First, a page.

The pituitary gland is a small gland located atthe base of the skull just below the optic nerve. It is in charge withproduction of many hormones which control and provide with proper functioningof other glands in human body.
Pituitary tumor is abnormal growth of thepituitary cells. Pituitary tumors can be benign or malign. In benign form ofthe disease the tumor only grows but it does not spread to other parts of thebrain. Malign tumors invade and destroy surrounding structures and may spreadto other parts of the brain. Fortunately, almost all pituitary tumors arebenign. Furthermore, these tumors may be hormonally active or they do notproduce hormones or other substances. Hormonally active pituitary tumorsproduce excessive amount of certain pituitary hormones.
Symptoms and Signs of Pituitary Tumors
Symptoms and signs of pituitary tumors are relatedto both direct growth and pressure of the tumor and occur due to a change innormal hormonal levels. The growth of the tumor causes compression of the opticnerve which eventually results in visual disturbances. In large tumors patientsusually complain about headaches.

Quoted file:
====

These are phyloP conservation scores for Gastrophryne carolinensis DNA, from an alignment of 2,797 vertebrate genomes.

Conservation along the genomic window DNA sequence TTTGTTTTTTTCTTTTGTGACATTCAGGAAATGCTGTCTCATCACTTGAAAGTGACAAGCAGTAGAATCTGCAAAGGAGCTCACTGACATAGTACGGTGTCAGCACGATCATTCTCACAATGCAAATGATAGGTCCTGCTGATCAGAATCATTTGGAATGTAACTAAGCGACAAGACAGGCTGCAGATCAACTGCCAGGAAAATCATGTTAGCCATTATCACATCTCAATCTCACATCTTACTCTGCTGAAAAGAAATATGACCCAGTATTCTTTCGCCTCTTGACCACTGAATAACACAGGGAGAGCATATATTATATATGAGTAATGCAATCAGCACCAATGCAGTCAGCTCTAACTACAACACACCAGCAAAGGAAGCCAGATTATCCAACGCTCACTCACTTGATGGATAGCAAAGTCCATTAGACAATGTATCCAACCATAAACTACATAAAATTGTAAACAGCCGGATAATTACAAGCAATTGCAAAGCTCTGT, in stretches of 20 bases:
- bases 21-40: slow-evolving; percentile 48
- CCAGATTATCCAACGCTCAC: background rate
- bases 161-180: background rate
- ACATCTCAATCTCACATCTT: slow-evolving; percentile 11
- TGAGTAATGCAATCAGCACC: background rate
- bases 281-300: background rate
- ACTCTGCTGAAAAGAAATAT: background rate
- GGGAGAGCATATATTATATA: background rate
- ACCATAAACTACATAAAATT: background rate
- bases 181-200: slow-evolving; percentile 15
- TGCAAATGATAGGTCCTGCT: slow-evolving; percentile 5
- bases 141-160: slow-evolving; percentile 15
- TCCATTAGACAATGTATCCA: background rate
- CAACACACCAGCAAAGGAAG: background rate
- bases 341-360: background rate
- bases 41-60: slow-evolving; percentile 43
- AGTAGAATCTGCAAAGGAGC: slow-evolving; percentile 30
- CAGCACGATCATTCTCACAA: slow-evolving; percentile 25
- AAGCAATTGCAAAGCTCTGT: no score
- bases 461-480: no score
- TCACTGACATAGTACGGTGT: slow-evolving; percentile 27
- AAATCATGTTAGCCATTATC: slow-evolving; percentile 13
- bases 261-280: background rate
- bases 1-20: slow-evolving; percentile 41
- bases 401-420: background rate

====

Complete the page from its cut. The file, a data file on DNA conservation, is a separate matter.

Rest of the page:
Increase in hormones leads to specific symptomsand signs depending on which hormone is increased. For example, prolactin-secreting tumors cause production of small amounts of milk and may cause stopin menstrual cycles. This tumor is also responsible for infertility in bothgenders. Pituitary tumors which produce excessive amount of growth hormone causegigantism. If the tumor produces too much TSH there are symptoms and signs ofthyroid dysfunction. Overproduction of ACTH leads to Cushing's syndrome.
Tumors of posterior part of the pituitary glandare rather rare. Still if they occur they may induce diabetes insipidus. Basiccharacteristics of this disease are increased thirst and passing large amountsof urine.
Diagnosing Pituitary Tumors
If there is elevation in certain hormones thedoctor may assume patient is suffering from pituitary tumor and the patientthen undergoes CT scan or MRI of the head. These two imaging methodssuccessfully visualize the tumor. Neurologic testing gives information onwhether there is a damage to the brain and cranial nerves by the tumor. Eyeexamination is also essential since the tumor may cause pressure onto the opticnerve and cause visual changes.
Treatment for Pituitary Tumors
Treatment for pituitary tumors includes surgery,certain drugs and/ or radiation therapy. Patients are most commonly treatedsurgically. The goal of the surgery is removal of the entire tumor andpreservation of at least some of the normal pituitary gland.Prolactin-secreting tumors can be treated with specific drugs which reduceexcessive production of prolactin. Radiation therapy is administered afteroperation or in case the tumor is inoperable.
Hormonal replacement is indicated in all patientswho have undergone removal of the entire pituitary gland or in those pituitarygland does not function properly after radiation therapy.